Indie-rock and folk artist Gregory Alan Isakov performed at Santa Barbara’s Arlington Theater on March 8, 2024 while on tour for his newest album, “Appaloosa Bones.” 

The show was opened by Seattle-born folk artist Damien Jurado. Jurado was accompanied only by a pianist, which showcased his unique and visually complex lyricism. His songs are reminiscent of stripped-down poetry and encapsulate longing in a beautifully reflective way. This misty set prepared the scene for the strong ringing out of Isakov’s folk sound.

When Isakov entered the stage, he was illuminated by a single stage light from above, and the crowd roared. Isakov’s harmonious songs resonated throughout the entire space of the venue as blue, red and yellow colors of light reached out toward the audience. Isakov’s harrowing voice and guitar complemented the various bluesy elements of the band. Throughout the show, there were soaring performances by the band on the banjo, bass, harmonica, accordion, violin and drums. Each element of the band felt essential to the songs presented, and the lighting from above highlighted each member’s importance.

Gregory Alan Isakov stands center stage as the rest of his band plays around him. (Tyler Janous / Daily Nexus)

In between songs, Isakov talked about how he and his band are from Colorado, whilst presenting lyrics of natural landscapes and images of home. The lyrics and landscape visuals invited the audience to experience a sense of travel and finding where one belongs. The entire show was a journey — whether Isakov was singing about tall grass, open fields or the ocean tide, he showed that the narrator was looking for something to hold on to. It is easy to get lost in the beauty of the works presented because they feel like a tether to what you love; this is shown in the title track of the new album, where Isakov sings, “glad you found me when you did.” 

Isakov’s most popular song, “Big Black Car,” was performed, showcasing an interesting connection between the band and the audience. The song opens with “You were a phonograph, I was a kid,” which shows how one admires just humbly listening to someone talk. A phonograph, or a vessel of music, being much older than a kid ever could be. Watching the band shine onstage while the audience stared in awe was very reflective of this perspective. Folk as a genre would be the age-old tradition of storytelling through song that people today are so fortunate to experience.

Gregory Alan Isakov performs a solo on his banjo. (Tyler Janous / Daily Nexus)

Gregory Alan Isakov (left) and Jeb Bows (right) perform song Dark, Dark, Dark. (Tyler Janous / Daily Nexus)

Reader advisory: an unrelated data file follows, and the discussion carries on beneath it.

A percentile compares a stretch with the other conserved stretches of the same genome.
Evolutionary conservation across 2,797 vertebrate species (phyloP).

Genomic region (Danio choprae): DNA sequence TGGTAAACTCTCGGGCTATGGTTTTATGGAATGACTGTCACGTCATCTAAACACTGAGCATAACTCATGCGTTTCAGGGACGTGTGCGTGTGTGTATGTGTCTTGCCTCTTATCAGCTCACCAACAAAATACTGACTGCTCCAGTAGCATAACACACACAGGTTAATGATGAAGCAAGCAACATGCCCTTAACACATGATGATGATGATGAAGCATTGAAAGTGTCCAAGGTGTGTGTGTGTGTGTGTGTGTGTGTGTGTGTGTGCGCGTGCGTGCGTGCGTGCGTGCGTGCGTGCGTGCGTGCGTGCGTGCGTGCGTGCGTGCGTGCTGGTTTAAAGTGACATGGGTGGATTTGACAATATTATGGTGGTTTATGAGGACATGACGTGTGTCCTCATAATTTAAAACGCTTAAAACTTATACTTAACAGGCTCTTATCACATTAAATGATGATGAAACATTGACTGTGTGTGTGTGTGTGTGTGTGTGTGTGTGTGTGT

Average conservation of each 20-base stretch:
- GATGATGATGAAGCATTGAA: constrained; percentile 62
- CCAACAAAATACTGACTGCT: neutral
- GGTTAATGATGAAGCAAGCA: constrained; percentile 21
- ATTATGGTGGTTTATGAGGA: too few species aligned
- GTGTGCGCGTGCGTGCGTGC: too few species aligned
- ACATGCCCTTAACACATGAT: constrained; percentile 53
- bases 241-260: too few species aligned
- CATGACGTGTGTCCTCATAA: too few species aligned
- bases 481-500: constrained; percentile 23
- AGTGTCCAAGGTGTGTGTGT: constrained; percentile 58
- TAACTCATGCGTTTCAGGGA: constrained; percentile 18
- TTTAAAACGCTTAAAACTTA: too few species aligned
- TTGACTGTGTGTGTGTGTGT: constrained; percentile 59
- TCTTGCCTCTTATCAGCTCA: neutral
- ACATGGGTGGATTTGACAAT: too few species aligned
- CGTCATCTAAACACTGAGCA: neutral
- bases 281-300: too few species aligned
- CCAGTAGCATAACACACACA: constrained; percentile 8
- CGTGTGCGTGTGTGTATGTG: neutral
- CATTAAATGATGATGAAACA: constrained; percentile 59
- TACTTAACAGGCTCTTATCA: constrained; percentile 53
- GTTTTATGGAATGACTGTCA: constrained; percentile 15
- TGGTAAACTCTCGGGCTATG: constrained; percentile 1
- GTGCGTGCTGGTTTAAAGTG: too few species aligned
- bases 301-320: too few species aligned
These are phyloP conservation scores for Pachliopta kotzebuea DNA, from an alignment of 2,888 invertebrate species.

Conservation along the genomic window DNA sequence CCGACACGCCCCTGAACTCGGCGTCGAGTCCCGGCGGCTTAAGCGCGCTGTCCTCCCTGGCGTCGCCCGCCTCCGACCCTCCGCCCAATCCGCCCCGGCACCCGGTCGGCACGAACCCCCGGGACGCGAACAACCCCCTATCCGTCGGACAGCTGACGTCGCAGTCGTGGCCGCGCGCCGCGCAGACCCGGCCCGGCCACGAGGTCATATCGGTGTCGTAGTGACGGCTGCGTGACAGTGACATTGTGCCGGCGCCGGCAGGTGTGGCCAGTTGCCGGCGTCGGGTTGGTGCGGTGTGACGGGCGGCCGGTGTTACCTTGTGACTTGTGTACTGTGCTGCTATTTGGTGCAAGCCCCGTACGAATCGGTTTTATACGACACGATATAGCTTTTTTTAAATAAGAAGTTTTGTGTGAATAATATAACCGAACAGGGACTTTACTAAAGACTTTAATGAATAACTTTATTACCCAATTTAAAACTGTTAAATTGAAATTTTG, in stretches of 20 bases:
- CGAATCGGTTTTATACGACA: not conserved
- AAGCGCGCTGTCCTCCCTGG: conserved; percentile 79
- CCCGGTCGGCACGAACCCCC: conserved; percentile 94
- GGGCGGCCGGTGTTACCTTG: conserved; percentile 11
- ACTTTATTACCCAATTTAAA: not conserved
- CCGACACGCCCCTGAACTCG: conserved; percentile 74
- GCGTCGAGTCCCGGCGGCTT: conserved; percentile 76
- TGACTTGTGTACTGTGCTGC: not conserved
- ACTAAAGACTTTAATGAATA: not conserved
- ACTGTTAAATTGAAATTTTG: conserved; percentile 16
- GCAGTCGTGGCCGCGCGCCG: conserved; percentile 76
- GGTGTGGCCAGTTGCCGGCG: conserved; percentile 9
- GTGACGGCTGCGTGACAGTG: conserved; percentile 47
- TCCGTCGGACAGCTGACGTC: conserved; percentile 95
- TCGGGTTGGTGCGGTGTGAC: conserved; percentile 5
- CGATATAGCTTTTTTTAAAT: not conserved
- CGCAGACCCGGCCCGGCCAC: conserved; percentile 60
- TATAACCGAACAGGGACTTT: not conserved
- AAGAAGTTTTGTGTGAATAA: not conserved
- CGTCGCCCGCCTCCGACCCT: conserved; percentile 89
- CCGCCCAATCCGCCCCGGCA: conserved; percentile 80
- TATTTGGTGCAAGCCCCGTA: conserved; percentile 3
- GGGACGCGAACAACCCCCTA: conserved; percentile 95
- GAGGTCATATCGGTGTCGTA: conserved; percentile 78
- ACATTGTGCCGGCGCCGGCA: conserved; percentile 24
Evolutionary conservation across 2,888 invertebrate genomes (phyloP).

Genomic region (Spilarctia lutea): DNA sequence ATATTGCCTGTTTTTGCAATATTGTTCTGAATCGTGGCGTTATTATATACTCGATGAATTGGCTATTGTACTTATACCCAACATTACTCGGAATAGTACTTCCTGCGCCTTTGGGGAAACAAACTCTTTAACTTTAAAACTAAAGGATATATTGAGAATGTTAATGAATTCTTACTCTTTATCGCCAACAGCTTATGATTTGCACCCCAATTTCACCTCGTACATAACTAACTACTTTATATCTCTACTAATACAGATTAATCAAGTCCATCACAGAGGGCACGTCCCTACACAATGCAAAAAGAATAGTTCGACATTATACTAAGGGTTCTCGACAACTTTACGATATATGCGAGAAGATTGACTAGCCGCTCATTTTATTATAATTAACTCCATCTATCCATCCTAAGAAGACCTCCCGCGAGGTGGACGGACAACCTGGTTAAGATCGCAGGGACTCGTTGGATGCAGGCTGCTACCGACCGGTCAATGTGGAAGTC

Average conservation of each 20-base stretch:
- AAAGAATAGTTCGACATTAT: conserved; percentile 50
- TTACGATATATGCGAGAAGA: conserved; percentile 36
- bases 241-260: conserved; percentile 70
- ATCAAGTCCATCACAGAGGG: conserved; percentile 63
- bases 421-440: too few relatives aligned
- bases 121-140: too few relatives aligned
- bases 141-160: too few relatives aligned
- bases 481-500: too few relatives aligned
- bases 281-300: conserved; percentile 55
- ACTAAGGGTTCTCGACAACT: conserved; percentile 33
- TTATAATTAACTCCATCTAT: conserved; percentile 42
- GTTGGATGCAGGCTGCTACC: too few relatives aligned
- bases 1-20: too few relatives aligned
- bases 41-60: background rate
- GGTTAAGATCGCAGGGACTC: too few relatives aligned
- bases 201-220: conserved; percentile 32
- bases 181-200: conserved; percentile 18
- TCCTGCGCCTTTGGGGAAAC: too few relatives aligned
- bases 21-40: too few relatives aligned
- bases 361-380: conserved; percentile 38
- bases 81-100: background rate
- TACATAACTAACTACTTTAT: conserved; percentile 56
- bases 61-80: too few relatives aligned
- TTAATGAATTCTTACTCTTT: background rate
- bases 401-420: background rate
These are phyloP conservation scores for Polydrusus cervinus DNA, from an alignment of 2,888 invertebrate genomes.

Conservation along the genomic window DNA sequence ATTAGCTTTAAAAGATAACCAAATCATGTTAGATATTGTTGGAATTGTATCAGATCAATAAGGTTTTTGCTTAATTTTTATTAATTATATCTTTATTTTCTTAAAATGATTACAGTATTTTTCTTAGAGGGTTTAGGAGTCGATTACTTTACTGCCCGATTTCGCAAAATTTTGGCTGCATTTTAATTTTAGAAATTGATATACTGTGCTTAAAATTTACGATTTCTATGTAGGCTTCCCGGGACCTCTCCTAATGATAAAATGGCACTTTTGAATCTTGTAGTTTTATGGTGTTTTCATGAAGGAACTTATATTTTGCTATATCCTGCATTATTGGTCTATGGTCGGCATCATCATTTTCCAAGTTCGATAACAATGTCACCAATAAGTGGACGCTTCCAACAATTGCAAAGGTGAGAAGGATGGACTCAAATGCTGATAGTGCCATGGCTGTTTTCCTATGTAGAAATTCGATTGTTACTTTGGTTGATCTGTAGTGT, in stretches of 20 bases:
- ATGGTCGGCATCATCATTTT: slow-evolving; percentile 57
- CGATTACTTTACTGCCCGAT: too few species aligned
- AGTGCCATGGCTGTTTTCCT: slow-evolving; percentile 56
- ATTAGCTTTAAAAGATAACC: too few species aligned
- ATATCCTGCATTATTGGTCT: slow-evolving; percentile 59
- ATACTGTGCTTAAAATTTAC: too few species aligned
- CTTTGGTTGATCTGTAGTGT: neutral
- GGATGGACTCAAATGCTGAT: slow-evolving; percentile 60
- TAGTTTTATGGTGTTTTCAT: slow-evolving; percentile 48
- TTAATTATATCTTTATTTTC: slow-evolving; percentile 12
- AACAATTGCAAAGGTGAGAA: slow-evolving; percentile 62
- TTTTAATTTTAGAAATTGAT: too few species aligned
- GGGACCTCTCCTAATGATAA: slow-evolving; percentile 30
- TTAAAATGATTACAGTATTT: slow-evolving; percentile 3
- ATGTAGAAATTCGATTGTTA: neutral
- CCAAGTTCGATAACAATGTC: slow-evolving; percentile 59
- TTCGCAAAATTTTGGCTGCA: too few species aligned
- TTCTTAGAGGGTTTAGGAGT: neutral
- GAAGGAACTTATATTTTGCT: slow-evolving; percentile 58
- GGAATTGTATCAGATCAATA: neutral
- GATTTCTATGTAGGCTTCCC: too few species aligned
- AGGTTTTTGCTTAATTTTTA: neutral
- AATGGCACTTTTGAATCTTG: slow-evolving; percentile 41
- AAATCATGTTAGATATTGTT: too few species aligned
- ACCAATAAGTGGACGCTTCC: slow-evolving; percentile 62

The highlight of the night, however, was the encore. Isakov’s band all congregated in a huddle at the front center of the stage, encircled by rays of golden light. The band swayed back and forth as one unit to their hit, “Second Chances,” which was a beacon of hope. It was reminiscent of how folk music was started and continues to be played today — in small bars and venues where a small group of people come together to share their stories. The scene was similar to that of a Renaissance artwork of heavenly embrace, specifically Gian Lorenzo Bernini’s Ecstasy of Saint Teresa. It was a vision of artistic beauty that the crowd was enraptured by. 

The crowd watches as the band performs The Stable Song. (Tyler Janous / Daily Nexus)

Jeb Bows plays a solo during the encore. (Tyler Janous / Daily Nexus)

What was most exciting about this performance, as with folk performances in general, was the embrace of the human experience. Folk music captures what it feels like to be taken aback by the beauty of life and feel this humility that reminds the listeners to let go of what hinders them from enjoying it. Isakov reminds you of what places, what people you care about the most and what it feels like to experience that love. So sit back, relax, put on some Isakov one evening and enjoy looking at the stars with the people you love.

Steve Varney sings backup vocals while playing the keys. (Tyler Janous / Daily Nexus)

Max Barcelow supports with vocal harmonies while keeping the rhythm going on the drums. (Tyler Janous / Daily Nexus)

Steve Varney (Left) and Gregory Alan Isakov (Right) take the stage as a duo during the encore to perform some of the first songs they wrote together. (Tyler Janous / Daily Nexus)

Gregory Alan Isakov sings into the mic while under the lights. (Tyler Janous / Daily Nexus)

The whole band comes together during the encore and takes the front of the stage. (Tyler Janous / Daily Nexus)

Gregory Alan Isakov and the rest of the band perform their final song of the night. (Tyler Janous / Daily Nexus)

The band waves goodbye to the crowd at the end of the night. (Tyler Janous / Daily Nexus)

Outside the Arlington Theater in Santa Barbara after the show. (Tyler Janous / Daily Nexus)